The heist laid out here is, in Crypto terms, a history lesson, a discussion of the Peleponnesian war. Things have rapidly moved on. The advent of DeFi, decentralised finance, mostly running on Ethereum, was probably not something that was at the forefront of Buterin’s thinking when he had the original inspiration.
The growth of DeFi, trading, lending, “banking’” and yield farming on blockchain is precipitous and fiendishly complicated, so much so that unless you devote yourself to it full-time you have no hope of keeping up with the pursuit of “face-melting” gains. It may be that in a decade’s time the London Stock Exchange will look as quaint and rustic as a blacksmiths’ convention.
Another rapid area of growth are NFTs (Non-Fungible Tokens), or “nifties”, basically unique or limited editions of artworks, pictures or designs (like Crypto-Kitties). The National Basketball Association now issues trading cards on the Ethereum blockchain in a series called “TopShot”.
The recent decision by PayPal to offer Bitcoin and Ethereum (in the US initially) is essentially the surrender of Wall Street. The Suits have thrown in the towel. The big Crypto exchanges like Kraken, Coinbase and Gemini are going to be absorbed into the Olympus of finance, and all the big banks like J.P. Morgan, who only two years ago were deriding Bitcoin as a scam or play money, and flicking their cigar ash at Crypto, are now scooping up the stuff. Managing and storing cryptocurrencies is fiddly (but then opening a high-street bank account or using their online banking services isn’t a laugh either). Crimes, cons and catastrophes have certainly abounded in Crypto, but in that it’s a perfect mirror of the City.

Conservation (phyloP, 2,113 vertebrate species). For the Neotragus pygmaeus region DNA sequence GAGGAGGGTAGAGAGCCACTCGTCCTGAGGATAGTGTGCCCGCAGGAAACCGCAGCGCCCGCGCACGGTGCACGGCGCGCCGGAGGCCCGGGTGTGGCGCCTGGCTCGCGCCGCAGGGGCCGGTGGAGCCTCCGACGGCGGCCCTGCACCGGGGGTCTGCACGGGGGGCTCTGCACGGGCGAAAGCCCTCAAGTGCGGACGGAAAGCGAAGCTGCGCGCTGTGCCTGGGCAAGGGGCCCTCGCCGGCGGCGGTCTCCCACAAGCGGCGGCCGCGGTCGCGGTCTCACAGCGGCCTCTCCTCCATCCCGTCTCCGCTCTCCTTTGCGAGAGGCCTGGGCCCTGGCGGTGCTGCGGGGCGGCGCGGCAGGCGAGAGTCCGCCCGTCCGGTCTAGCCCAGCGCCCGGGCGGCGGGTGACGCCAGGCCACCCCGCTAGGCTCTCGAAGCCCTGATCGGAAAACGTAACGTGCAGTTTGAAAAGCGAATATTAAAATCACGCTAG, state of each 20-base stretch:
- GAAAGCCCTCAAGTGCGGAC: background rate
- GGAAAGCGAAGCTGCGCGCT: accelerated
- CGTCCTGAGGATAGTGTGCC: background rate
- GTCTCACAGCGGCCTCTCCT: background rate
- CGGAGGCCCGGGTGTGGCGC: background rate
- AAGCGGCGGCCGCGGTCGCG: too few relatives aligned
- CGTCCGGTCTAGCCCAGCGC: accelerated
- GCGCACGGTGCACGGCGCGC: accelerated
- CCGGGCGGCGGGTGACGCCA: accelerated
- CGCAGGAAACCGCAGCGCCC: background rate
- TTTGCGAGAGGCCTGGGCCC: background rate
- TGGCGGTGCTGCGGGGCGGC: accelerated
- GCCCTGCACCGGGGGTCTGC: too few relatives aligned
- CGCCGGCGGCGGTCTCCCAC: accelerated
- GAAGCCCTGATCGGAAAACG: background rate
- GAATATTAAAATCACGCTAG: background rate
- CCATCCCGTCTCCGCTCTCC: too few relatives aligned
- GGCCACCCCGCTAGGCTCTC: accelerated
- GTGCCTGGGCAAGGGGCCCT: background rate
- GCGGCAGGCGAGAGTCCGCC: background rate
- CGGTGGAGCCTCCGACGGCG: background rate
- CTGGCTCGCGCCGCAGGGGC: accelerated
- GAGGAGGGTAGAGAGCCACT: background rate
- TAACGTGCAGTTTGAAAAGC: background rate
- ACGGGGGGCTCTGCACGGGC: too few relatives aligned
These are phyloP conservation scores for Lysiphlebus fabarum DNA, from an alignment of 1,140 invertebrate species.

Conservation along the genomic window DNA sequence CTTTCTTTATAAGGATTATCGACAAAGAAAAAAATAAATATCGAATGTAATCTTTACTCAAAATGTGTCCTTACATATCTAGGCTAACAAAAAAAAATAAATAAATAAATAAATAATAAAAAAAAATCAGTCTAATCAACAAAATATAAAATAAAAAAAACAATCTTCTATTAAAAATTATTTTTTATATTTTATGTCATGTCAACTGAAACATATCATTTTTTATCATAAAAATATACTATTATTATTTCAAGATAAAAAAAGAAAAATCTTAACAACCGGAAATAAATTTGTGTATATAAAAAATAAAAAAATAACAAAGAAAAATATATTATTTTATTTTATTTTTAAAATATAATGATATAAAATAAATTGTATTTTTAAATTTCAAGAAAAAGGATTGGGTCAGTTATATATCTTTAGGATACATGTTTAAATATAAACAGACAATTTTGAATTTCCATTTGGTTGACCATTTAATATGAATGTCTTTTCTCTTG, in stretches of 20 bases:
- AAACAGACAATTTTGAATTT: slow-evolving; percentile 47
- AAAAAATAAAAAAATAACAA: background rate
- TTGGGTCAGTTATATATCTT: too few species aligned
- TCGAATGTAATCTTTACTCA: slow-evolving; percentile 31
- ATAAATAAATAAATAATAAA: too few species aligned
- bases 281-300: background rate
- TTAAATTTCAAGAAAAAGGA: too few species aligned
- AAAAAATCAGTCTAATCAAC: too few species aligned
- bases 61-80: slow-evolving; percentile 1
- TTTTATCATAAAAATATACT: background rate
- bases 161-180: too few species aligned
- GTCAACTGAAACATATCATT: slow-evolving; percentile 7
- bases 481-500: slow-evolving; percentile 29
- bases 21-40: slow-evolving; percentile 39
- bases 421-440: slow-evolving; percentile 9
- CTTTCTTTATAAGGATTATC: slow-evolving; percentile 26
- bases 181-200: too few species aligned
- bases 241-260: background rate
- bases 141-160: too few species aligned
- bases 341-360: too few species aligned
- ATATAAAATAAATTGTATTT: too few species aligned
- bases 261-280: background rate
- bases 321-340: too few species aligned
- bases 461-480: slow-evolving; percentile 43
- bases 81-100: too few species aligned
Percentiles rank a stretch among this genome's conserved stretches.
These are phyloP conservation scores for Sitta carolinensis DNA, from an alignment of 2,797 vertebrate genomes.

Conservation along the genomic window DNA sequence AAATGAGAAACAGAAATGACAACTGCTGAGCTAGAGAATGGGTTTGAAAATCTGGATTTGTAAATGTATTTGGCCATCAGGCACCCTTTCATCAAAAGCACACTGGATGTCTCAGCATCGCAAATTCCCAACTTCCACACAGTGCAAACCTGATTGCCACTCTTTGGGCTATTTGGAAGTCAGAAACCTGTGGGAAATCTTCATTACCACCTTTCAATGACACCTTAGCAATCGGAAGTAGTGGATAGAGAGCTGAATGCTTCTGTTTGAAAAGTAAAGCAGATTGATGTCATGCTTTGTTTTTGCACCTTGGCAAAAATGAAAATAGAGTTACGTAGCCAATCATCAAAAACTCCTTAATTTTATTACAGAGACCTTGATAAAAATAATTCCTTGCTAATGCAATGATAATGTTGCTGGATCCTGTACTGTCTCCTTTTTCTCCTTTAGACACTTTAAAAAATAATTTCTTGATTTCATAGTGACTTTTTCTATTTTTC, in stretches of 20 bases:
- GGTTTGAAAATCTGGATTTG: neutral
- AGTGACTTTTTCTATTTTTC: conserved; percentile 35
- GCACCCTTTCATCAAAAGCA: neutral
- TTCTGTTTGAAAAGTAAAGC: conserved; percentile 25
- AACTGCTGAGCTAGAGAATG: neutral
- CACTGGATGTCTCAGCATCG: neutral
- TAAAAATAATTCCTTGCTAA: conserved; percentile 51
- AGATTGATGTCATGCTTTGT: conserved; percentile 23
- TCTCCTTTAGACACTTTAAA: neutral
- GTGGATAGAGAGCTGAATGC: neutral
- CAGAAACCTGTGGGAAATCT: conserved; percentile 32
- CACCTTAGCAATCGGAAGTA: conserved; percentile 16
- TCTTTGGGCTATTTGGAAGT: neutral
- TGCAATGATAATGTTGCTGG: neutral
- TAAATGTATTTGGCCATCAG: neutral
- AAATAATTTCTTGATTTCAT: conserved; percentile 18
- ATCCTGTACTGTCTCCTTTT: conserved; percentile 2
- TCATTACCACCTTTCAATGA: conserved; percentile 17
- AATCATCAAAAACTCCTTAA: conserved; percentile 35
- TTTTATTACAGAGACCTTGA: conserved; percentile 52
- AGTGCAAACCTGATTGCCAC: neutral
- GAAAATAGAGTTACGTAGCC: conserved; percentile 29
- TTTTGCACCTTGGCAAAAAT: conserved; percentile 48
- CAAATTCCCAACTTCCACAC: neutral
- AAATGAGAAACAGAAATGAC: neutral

Ethereum, because of its versatility, may soon be the most powerful blockchain
Bitcoin is well on course to being a digital gold. Ethereum, however, because of its versatility may soon be the most powerful blockchain (or depending on how you look at it, already is). Its success has given it all sorts of scaling problems. “Layer two” solutions are in the works, involving esoteric terms like optimistic rollups, zk rollups and xDai.
There are a number of other blockchains (some founded by former confederates of Buterin), the socalled Ethereum-killers, but they’ve failed so far. In any case, that’s missing the point. There’s no need to dispatch Ethereum. In the future there’s plenty of cyberspace out yonder for all sorts of blockchains with their own weird terminology.
You know when you encounter a lot of colourful passages about travel and weather that the writer is struggling to get to contract length with his narrative. Out of the Ether is an excellent primer on Ethereum, but the general reader might find the minutiae a bit much. The actual crime story itself is essentially a solid magazine article that has been stretched to 260 pages. But if you have any interest in Crypto, Leising has produced a fascinating and informative read.